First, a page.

To minimise the burden on ED, Dr Tony Wan from St Paul’s Hospital Thrombosis Clinic in Vancouver has developed a standardised clinical pathway to immediately direct newly diagnosed patients with DVT from the ED and ultrasound department to the thrombosis clinic, with the aim of preventing overcrowding of the ED and minimising waiting time for patients. The staff capacity in the thrombosis clinic was increased to anticipate the growing number of patient visits, such as the hiring of full-time nursing staff. Dr Wan aimed to reduce the number of ED visits for patients diagnosed with DVT by 25% within a year of introducing the new pathway care for DVT at St Paul’s Hospital.
Information sessions were held for healthcare professionals involved in the ED and ultrasound department to fully understand the newly implemented DVT treatment pathway and the value of the thrombosis clinic. St Paul’s Hospital started using an electronic medical record system in November 2019.
After the implementation of the new DVT pathway, from February 2019 to January 2020, the number of ED visits for DVT was 106, with an average of 8.8 visits per month. Compared to the average of 16 ED visits per month during the period of February 2017 to January 2019, this meant a 50% reduction in number of ED visits.
During the same time span, from February 2019 to January 2020, 162 patients visited the thrombosis clinic with an urgent referral. 67 of these patients did not visit the ED because they were referred directly from the ultrasound department immediately after the diagnosis. The other 95 patients accessed the ED after hours, but the ultrasound department lacked an ultrasound sonographer, so patients had to wait for an ultrasound appointment and a visit to the thrombosis clinic the following morning.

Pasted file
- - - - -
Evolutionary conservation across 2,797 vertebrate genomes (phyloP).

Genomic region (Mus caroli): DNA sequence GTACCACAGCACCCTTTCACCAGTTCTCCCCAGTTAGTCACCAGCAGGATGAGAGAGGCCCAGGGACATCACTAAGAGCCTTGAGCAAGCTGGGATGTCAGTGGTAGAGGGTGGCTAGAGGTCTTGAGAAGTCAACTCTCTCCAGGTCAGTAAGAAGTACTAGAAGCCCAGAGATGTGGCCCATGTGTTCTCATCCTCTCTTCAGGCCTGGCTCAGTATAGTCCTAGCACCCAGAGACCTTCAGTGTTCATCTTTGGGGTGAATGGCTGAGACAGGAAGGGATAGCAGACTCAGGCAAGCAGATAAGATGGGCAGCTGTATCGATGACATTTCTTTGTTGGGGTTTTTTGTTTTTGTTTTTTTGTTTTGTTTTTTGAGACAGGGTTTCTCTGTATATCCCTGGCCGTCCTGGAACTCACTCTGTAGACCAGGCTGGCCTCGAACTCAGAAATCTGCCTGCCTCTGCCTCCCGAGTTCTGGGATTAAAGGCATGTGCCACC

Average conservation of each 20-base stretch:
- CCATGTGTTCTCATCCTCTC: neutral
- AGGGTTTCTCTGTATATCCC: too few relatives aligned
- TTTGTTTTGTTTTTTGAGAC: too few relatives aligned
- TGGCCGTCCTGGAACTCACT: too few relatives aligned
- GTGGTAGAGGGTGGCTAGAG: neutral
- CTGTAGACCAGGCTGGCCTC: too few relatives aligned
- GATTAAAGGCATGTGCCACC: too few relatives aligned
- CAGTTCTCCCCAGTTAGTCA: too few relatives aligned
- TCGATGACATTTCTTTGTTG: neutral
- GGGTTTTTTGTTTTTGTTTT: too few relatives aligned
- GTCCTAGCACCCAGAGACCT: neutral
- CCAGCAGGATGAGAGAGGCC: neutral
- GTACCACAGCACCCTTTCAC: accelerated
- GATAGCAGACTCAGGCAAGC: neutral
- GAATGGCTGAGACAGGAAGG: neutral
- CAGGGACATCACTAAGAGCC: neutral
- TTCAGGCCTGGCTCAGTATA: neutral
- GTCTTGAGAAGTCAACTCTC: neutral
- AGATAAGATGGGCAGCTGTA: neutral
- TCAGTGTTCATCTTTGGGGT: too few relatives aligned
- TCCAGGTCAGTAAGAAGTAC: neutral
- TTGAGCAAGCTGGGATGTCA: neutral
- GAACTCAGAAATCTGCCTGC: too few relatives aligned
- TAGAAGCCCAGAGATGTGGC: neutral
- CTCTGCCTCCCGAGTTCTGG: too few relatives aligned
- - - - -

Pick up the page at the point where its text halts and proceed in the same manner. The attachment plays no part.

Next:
Previously, these patients had to visit the ED more than once. With the implementation of this new treatment pathway, patients are now assessed in the thrombosis clinic with virtually zero wait time. Collaboration with primary care providers is needed to identify reasons for sending patients suspected of DVT to ED first instead of directly to the ultrasound department to obtain a diagnosis. By sending patients directly to the ultrasound department, a visit to the ED, especially during after hours, and subsequent discharge of patients from the ED and return to the hospital to attend an ultrasound appointment the following day, could be avoided.
This new treatment pathway meant a 50% reduction in the number of ED visits.
The number of patients who required a repeat visit to the ED within 30 days also decreased from 41.5% to 10.4%. Further experiments are needed to identify the reasons for more ED visits, either directly related to the management of DVT or other unrelated medical issues.
The number of patients who were admitted into the hospital and the length of ED stay were relatively constant, from 7.3% to 8.5% and 4.1 hours to 4.4 hours, respectively. Therefore, the new DVT treatment pathway did not introduce significant changes to the system and was not detriment to the patient journey. Investigations of the reasons for hospitalisation can potentially identify strategies to reduce hospital length of stay or prevent future hospitalisations.
In conclusion, Dr Wan was able to reduce the number of visits to the ED related to DVT, thereby reducing ED overcrowding. Patients can then receive the timely care they need, not only for DVT but for other conditions. Learnings from the implementation of this pathway can be used in other hospitals that possess the resources to set up a thrombosis clinic.
What improvements can be made to the thrombosis clinic to further reduce the number of patients visiting the ED?
The next step is to build a stronger connection between the thrombosis clinic and the primary care physicians working in the clinics near St Paul’s Hospital. Ideally, the primary care physicians will send patients to the thrombosis clinic directly, instead of the ED, when there is a concern for DVT. The thrombosis clinic will need to be readily accessible to the primary care physicians and their patients. Communication is the key.